Stamford Media Center Streamlines Workflow with SSL

STAMFORD, CONN. – The Stamford Media Center, a wholly-owned subsidiary of NBCUniversal, replaced an analog console with a Solid State Logic C100 HDS Digital Broadcast Console. Used to handle the audio for “The Jerry Springer Show,” “Maury,” “Trisha Goddard” and “The Steve Wilkos Show,” the C100 HDS provides adequate power in a compact space.

“The Stamford Media Center is a re-design of a legitimate theater where the main studio room, backstage rooms and offices encompass the entire building, while the video and audio tech core are built into a permanently parked OB van,” says John T. Chow, manager of technology and digital media for Stamford Media Center. “We had installation limitations that were met by the C100 without compromising on console features and power.”

The studio produces 20 shows a week, and all four productions feature a host, guests and a live audience of about 200. From a mixing point of view, the main differences pertain to backstage feeds to guests and producers.

“The console is laid out so that if you know how to operate an analog console, the transition to the digital console is really straightforward. This familiar interface is a part of the legacy of an SSL product,” said Rob Alexander, senior audio engineer for Stamford Media Center. “I am able to customize the console to be able to turn my backstage feeds on and off very easily or work the mic trims without having to call up menus. I can also store my settings for instant recall.”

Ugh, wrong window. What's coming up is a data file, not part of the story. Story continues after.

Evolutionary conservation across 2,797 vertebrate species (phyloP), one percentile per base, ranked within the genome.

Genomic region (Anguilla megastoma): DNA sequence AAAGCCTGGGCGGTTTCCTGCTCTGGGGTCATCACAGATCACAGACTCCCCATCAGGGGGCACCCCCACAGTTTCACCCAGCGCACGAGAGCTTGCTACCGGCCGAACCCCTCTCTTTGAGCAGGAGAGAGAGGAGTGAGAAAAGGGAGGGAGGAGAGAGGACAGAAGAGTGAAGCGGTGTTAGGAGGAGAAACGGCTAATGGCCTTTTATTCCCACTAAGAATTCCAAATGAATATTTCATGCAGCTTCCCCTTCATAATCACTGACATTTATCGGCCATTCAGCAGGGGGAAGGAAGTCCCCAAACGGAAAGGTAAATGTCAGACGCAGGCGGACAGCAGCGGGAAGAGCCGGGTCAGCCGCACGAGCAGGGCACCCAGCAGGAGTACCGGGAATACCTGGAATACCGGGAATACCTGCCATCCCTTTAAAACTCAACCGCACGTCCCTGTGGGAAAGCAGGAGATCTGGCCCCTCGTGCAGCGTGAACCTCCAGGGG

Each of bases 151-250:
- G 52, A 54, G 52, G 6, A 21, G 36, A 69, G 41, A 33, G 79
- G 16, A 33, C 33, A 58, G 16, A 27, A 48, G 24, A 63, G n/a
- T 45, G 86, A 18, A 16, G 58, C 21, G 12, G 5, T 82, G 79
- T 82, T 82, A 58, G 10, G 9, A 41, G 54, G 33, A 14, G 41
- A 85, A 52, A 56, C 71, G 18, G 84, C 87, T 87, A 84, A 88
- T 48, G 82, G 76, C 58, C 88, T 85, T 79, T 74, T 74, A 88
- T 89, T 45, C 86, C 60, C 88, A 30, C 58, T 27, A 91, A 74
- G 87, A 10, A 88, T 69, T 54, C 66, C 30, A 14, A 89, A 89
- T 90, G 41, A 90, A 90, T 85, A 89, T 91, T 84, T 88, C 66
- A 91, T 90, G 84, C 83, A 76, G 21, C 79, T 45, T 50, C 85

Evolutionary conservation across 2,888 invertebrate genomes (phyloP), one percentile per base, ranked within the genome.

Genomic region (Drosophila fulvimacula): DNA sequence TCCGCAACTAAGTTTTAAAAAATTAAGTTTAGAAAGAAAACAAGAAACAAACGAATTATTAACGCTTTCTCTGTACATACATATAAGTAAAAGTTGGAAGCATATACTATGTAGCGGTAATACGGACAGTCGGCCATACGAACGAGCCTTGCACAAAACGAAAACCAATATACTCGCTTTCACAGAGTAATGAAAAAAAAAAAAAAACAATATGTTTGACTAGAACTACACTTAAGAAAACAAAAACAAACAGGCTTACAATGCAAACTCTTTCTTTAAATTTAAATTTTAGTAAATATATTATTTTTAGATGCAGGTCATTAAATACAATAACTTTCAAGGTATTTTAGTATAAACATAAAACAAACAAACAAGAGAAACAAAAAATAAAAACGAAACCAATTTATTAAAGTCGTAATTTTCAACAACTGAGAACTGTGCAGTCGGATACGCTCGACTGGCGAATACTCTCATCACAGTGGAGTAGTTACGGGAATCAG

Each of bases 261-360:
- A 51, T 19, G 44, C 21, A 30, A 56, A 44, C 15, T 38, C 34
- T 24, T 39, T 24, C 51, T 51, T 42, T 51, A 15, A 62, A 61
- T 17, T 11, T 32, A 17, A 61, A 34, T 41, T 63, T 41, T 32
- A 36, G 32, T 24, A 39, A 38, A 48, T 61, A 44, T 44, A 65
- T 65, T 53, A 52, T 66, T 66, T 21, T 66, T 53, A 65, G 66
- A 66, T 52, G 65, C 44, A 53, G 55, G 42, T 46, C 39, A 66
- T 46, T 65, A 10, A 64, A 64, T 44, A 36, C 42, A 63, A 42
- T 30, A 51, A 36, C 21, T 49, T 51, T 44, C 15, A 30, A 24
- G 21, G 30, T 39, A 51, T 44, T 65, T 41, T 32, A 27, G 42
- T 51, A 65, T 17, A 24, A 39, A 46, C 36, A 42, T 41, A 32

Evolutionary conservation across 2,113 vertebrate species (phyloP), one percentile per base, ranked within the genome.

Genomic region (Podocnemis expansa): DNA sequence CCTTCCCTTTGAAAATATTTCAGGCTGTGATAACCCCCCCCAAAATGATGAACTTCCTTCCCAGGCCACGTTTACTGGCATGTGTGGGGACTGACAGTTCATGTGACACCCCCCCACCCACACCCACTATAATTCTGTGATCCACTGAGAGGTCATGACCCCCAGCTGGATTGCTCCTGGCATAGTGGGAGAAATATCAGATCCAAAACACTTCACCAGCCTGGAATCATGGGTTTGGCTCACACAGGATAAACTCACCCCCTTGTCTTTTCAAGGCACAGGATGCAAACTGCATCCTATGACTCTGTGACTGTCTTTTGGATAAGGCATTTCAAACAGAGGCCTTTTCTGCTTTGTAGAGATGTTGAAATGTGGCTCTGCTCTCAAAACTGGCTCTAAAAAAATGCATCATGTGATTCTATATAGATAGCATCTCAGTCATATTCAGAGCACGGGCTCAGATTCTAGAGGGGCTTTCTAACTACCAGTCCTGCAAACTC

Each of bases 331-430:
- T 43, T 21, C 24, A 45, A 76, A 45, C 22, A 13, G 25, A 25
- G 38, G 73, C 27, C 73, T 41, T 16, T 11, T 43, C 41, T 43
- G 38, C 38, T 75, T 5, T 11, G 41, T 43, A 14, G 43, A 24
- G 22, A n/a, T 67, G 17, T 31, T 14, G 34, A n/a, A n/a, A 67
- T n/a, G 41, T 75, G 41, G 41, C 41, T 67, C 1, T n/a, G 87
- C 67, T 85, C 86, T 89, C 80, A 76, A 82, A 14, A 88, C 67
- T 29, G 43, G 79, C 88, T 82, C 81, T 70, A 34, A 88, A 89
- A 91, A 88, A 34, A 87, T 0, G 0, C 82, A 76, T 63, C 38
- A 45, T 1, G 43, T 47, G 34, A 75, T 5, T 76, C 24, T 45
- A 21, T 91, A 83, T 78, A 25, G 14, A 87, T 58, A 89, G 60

Console size was a consideration for the OB truck installation that includes redundant Blackrock Processing Cores, three Alpha-Link LIVE-R units and a MORSE Stagebox – Modular Remote I/O, all of which are stored one rack next to the console.

“There is no rehearsal for any of the shows we produce here, so having a console that allows us to make changes while we are working on a show is a big advantage,” said Alexander. “We go into each production with the confidence we can easily handle the different types of guests. Some are very loud and emotional and others hushed and quiet and every level in between. If a setting basically works, I can instantly copy that making the entire audio chore straightforward.”